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How to get to Hornchurch Country Park and some information about the Park

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Parks Protection

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Childrens Wildlife Parties and Room Hire

GRAVEL EXTRACTION OPPOSITE THE VISITOR CENTRE AT HORNCHURCH COUNTRY PARK.

Brett Aggregates are proposing a sand and gravel quarry at Rainham Lodge Farm – 50 hectare site in Berwick Pond Road. This is directly opposite the EWT visitors centre, on the other side of the marshes. The intention would be to use Bunds to mask the works from the view from the visitors centre. Brett owns this farmland.

2 million tons of sand and gravel would be quarried over 15 – 20 years. Approx. 150,000 tons per year. Site access, for approx. 96 Lorries per day, would be via Berwick Pond Road.

Proposed operating hours are: Mon. – Fri. 07.00 to 18.00, Sat. 07.00 to 13.00, no operations on Sun. or bank holidays.  If you wish to join the fight against the quarry, https://www.facebookcom/groups/417133163937273/?ref=share

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Havering Cyclists have teamed up with The Friends of Ingrebourne Valley & Hornchurch Country Park , TfL and YoungAgain Cycles to bring you a series of basic and advanced cycle maintenance classes. The classes are held in the classroom at the Council’s Albyns Depot in Hornchurch Country Park and please feel free to bring your own bike with you, if you wish.  We would love you to cycle there but there is ample parking on site if you come by car.  Please see registration details, below, which will need to be submitted in advance.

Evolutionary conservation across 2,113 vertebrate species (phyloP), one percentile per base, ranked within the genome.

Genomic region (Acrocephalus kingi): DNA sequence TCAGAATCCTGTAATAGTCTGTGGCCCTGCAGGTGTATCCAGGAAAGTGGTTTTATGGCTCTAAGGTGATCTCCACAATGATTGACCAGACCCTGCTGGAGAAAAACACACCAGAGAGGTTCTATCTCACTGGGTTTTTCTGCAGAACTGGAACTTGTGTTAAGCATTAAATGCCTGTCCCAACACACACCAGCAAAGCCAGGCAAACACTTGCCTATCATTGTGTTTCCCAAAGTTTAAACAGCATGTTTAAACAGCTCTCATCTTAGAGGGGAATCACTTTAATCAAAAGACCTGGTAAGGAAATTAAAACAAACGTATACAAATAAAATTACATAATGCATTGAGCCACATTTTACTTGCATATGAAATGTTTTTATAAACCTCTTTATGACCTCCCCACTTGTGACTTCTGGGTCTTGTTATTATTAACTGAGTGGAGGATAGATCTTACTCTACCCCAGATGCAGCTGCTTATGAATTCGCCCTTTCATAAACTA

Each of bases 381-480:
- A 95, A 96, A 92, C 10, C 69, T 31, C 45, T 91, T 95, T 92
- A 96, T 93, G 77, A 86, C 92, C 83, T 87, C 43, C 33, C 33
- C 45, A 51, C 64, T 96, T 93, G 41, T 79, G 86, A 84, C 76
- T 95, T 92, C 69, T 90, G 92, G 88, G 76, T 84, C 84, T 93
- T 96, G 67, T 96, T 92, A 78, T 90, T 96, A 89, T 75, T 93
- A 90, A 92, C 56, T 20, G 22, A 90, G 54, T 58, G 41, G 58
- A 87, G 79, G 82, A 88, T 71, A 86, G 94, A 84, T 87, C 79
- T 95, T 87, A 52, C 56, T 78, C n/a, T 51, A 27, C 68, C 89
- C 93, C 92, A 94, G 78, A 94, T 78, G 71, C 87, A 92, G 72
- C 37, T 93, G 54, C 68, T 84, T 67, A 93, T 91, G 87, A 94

The Basic Class is three hours and covers:

General explanation of how the bike works bearings, brakes, gears.
How to remove the wheels and fix a puncture
How to adjust the brakes
How to adjust the gears


The Advanced Class is six hours and covers:

Brake and Gear pad and cable replacement
Gear and chain replacement
Bottom bracket replacement


These free sessions are delivered by YoungAgain Cycles and are funded by TfL and the London Marathon Foundation.

The events are planned for the following times and dates:

Saturday 6th April 10am-1pm - Basic - Please
CLICK HERE to book.
Saturday 6th April 1.30-4.30pm - Basic - Please
CLICK HERE to book.
Saturday 4th May 10am-4.30pm - Advanced - Please
CLICK HERE to book.

More cycle maintenance classes coming soon.

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Hornchurch Country Park

 

We are proud that Hornchurch Country Park has been awarded Green Flag Status for the 2023/24 period.  The Green Flag Award is managed under license from the UK Government Ministry of Housing, Communities & Local Government by Keep Britain Tidy who also administers the scheme in England. The Green Flag Award® scheme recognises and rewards well managed parks and green spaces, setting the benchmark standard for the management of recreational outdoor spaces across the United Kingdom and around the world.

Green Flag 2023/24

New Interpretation Boards

The Parks Department of Havering Council have installed two new interpretation boards in Hornchurch Country Park.  The first of the boards is by the concrete circle at the childrens play area.  The board shows a picture of the Balfors Gun position as seen in the picture below.  As you walk past the visitor centre, on the right hand side of the path you will see a part of the original perimeter tracxk.

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The Balfors 40mm Gun Position

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Perimeter Track

Havering Council also have two other pictures that they need to purchase interpretation boards for.  As soon as they can get the funds for the boards they will be installed in the park.  Below are the two pictures awaiting boards.  All of these pictures were painted by the Historian Artist Barry Weekley.